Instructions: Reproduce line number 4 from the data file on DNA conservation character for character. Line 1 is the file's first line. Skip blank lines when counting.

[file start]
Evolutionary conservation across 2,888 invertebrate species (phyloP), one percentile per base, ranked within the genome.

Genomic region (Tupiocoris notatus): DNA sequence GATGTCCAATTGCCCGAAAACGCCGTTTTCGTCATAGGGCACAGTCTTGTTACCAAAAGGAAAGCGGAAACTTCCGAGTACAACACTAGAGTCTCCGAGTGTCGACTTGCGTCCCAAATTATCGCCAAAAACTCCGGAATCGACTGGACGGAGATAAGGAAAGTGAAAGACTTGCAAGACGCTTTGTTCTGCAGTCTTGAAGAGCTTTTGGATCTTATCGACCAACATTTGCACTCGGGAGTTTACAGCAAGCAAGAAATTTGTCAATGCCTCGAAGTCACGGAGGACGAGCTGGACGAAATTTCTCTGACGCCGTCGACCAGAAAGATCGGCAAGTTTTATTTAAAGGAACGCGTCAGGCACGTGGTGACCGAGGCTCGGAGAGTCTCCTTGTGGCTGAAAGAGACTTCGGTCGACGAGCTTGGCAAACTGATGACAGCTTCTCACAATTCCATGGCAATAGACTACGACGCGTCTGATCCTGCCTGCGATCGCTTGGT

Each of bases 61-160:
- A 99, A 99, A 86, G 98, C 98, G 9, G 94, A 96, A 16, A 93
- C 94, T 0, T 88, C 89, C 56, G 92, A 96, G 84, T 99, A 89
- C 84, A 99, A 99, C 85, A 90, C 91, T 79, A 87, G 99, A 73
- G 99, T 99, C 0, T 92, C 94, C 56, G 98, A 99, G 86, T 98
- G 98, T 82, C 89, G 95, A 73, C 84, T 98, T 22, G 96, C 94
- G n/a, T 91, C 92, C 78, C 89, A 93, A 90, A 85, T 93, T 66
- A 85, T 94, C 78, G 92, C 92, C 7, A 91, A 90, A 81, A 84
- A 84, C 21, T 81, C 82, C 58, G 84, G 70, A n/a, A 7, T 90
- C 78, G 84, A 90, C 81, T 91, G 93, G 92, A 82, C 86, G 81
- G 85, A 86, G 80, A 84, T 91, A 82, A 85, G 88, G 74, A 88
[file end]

- A 99, A 99, A 86, G 98, C 98, G 9, G 94, A 96, A 16, A 93